Although this was hard to read at times because of the gnawing anxiety that I feel at the future of our country, I think this is important reading and I think Snyder offers reasonable and strong suggestions for (most) people resisting tyranny. I may not have agreed with everything in the book but I still think it is a strong work that has been enhanced with Krug's visuals.
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Builds off the solid foundation of the original. Most of the art enhances the text and points being discussed, but occasionally the images distract or make following the text flow more challenging than it needed to be. The overall message is just as applicable now, if not more so, than when first published.
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Those who forget history are doomed to repeat it. Especially if it's going on right now in front of you. And the book reminding you of this fact is illustrated and actively compares the early rise of the Nazi party to things happening on the news.
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On Tyranny: Twenty Lessons from the Twentieth Century (Graphic Edition) by Timothy Snyder and Nora Krug (Illustrations) is a very, very good account of a critical topic. Tyranny, a state humanity seems to find itself in a little too regularly.

Author Timothy Snyder is a Professor of History at Yale University, with that comes a certain amount of expertise. The artist, Nora Krug illustrates this beautifully as she keeps this snappy book visually engaging, I found the artwork here totally immersive.

The book takes us through the 20 lessons on Tyranny. These include topics such as:

•	Do not obey in advance
•	Beware the one-party state
•	Be wary of paramilitaries
•	Be kind to our language
•	Remember professional ethics

The only issue I have with this clever book is the repeated barbs directed at the previous President of the USA. In my view, these are completely justified. The problem is, as soon as supporters of this buffoon catch on – they will label this as ‘fake news’ (I can’t believe I just typed those words), they will then switch on Fox News, ‘huff and puff’ and remain blind to its important messages. It practically makes this important work inaccessible to the target audience, the cohort who will get the most out of this are those who least need to grasp the important messages contain within.

However, this is a terrific and essential read – it should be mandatory reading in schools.

4 Stars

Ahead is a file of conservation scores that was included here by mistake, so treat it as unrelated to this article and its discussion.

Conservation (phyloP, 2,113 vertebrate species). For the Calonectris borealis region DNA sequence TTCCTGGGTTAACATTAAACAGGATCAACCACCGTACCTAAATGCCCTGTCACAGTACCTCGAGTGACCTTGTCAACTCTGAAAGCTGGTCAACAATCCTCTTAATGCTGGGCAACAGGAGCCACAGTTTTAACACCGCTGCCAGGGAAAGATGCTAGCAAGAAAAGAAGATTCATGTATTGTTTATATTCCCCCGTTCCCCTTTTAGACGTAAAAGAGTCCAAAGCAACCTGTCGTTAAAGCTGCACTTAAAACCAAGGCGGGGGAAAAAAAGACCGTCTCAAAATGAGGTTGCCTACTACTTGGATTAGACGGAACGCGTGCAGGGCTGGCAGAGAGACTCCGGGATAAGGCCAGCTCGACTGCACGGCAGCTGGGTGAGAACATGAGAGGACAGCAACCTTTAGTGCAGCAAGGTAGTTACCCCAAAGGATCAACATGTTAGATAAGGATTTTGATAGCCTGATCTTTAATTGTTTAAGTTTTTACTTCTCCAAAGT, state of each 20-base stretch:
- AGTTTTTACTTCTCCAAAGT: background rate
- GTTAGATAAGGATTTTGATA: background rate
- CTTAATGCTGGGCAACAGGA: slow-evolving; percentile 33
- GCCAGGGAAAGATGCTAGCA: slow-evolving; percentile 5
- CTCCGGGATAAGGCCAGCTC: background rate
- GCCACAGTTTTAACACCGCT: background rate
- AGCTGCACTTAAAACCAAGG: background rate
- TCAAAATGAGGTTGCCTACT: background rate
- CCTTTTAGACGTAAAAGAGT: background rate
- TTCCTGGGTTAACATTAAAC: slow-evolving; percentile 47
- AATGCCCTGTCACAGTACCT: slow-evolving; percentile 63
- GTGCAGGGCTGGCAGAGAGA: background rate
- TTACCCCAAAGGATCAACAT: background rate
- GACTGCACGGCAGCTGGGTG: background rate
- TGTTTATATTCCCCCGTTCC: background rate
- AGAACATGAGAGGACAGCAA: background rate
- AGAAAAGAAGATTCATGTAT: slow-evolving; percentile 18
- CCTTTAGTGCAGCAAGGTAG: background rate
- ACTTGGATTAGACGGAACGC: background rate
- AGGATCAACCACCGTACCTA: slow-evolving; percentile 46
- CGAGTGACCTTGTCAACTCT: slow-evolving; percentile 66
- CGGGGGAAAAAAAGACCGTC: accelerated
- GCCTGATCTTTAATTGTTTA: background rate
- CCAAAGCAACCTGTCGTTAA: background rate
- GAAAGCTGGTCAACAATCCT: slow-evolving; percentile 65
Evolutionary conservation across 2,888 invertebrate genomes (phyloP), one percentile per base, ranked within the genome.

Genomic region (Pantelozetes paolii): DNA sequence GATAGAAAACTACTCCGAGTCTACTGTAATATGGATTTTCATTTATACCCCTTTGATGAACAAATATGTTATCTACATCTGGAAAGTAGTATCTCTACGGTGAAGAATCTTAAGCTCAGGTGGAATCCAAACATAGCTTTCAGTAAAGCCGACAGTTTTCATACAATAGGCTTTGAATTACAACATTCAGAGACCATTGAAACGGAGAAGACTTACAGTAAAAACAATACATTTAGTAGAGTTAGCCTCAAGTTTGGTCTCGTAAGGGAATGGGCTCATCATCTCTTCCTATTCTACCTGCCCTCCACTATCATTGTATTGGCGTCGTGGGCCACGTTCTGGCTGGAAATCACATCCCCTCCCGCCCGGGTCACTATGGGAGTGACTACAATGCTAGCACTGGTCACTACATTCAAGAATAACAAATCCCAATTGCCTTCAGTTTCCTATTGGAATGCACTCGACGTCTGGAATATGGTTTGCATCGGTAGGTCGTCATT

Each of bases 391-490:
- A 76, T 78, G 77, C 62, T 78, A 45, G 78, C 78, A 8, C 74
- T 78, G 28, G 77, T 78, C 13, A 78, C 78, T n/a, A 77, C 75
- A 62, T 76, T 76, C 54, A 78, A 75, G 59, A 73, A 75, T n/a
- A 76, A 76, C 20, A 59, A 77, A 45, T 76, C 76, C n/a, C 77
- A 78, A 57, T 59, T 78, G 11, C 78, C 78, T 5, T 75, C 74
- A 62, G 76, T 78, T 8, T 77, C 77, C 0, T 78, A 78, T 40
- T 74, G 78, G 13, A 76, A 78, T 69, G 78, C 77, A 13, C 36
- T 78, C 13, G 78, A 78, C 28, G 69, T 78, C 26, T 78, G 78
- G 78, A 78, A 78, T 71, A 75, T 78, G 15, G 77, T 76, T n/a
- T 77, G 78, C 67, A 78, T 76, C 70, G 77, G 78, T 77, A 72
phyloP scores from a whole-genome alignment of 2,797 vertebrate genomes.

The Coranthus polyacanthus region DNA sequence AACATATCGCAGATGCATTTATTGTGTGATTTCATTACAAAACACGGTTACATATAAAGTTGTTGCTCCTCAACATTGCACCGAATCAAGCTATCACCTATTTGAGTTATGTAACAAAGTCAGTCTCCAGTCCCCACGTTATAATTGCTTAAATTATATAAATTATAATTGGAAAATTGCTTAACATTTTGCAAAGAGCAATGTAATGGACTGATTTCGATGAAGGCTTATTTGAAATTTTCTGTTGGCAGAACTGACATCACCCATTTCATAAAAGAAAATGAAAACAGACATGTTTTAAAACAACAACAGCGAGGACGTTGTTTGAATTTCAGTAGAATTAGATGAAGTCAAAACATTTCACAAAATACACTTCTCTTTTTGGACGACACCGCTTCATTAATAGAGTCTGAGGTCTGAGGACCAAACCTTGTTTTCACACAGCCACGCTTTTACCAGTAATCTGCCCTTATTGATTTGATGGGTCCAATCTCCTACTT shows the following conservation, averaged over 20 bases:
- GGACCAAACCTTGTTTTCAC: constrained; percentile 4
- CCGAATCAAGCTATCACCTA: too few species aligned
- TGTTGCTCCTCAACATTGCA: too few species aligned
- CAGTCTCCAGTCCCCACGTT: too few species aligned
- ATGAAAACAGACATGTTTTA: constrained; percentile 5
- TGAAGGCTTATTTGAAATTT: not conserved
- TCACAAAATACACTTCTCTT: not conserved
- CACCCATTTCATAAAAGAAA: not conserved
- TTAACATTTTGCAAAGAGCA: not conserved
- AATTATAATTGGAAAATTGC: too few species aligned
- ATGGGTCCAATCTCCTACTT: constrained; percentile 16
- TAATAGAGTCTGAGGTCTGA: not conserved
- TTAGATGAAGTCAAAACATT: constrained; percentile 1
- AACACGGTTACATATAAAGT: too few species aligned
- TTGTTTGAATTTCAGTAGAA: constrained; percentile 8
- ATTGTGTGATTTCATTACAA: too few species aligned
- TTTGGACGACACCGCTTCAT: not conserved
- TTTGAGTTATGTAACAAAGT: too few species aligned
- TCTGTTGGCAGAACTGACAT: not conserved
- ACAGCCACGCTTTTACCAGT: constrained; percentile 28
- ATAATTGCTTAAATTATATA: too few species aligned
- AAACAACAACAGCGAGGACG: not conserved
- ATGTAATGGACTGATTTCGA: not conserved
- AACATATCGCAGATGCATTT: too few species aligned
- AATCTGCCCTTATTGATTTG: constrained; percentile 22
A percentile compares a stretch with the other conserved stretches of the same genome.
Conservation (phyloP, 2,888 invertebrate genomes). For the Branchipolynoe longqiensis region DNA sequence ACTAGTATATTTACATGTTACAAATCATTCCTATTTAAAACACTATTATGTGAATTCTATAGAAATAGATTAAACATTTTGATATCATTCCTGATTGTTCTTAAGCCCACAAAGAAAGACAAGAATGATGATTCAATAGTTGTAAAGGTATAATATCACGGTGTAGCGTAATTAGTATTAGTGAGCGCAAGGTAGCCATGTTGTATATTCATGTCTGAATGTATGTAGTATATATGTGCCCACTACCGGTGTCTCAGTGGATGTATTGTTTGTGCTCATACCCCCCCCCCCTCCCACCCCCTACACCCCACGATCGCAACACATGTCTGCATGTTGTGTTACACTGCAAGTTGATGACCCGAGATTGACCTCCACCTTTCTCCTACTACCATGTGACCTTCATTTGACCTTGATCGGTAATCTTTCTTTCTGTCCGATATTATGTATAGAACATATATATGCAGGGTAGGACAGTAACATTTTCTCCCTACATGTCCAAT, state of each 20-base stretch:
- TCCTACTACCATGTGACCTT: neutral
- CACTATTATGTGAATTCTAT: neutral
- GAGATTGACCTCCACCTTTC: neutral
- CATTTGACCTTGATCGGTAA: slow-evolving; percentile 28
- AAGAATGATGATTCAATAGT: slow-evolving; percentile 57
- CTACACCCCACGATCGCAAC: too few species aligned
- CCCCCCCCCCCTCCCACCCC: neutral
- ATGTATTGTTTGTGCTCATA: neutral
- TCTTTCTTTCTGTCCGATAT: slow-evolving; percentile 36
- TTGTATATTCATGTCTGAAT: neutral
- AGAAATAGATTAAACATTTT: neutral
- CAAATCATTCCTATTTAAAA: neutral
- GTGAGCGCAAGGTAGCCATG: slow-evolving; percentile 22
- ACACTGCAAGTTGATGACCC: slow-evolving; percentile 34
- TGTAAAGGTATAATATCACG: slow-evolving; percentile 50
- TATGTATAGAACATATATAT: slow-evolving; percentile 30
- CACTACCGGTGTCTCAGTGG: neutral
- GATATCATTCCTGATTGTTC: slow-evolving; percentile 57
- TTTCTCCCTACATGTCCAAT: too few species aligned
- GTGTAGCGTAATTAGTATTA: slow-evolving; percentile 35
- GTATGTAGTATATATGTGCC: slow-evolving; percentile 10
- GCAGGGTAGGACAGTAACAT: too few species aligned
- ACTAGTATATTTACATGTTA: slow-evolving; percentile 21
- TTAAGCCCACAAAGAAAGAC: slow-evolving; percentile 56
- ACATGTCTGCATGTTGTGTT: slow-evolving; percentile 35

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On Tyranny uses examples from European history to show how democracies have fallen in the past. It includes twenty rules to follow here in the US to avoid the same fate.

The text is from a book published in 2017. The illustrations are new. Though this book is labeled The Graphic Edition, it is not in a traditional graphic novel format. Rather, the illustrations are used very effectively to drive home the main points in the text.

If you haven’t read On Tyranny before, by all means pick up this version. The illustrations really break up the text in a good way. The rules make sense. However, there is a distinctly anti-MAGA bias within this book. So, if you are pro-Trump, this book could be a difficult read. For everyone else, 4 stars!

Thanks to Ten Speed Press and NetGalley for a copy in exchange for my honest review.
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A stellar graphic treatment by Nora Krug (winner of the National Book Critics Circle award for Autobiography for 2018's BELONGING) gives Snyder's essential ON TYRANNY an extra measure of impact in this new and unforgettable edition. Sketches, watercolors, photographs, paper cutouts, and vintage ephemera combine with hand lettering not so much to illustrate Snyder's precepts as to amplify them. Snyder's text on "shamanistic incantation," for example, is aptly embellished with comics-style panels in which an unnamed but recognizably Hillary Clinton-like profile gradually morphs into that of a monster; the gradual folding of a sketch of a human head into a blank-eyed mask accompanies passages about dehumanization, while a discussion of the importance of privacy is shaped around an image of a house behind which an oversized huge face looks out on the world. As these examples suggest, Krug's imagery for the book is often disquieting and sometimes grotesque, as is apt for a book that speaks so powerfully about distortion. Yet with their combination of apparently childlike simplicity and deep insight and their contrasts in color, layout and motif, Krug's pages are hauntingly beautiful as well. This is one of those amalgams of words and images that feels both totally surprising and utterly, perfectly inevitable.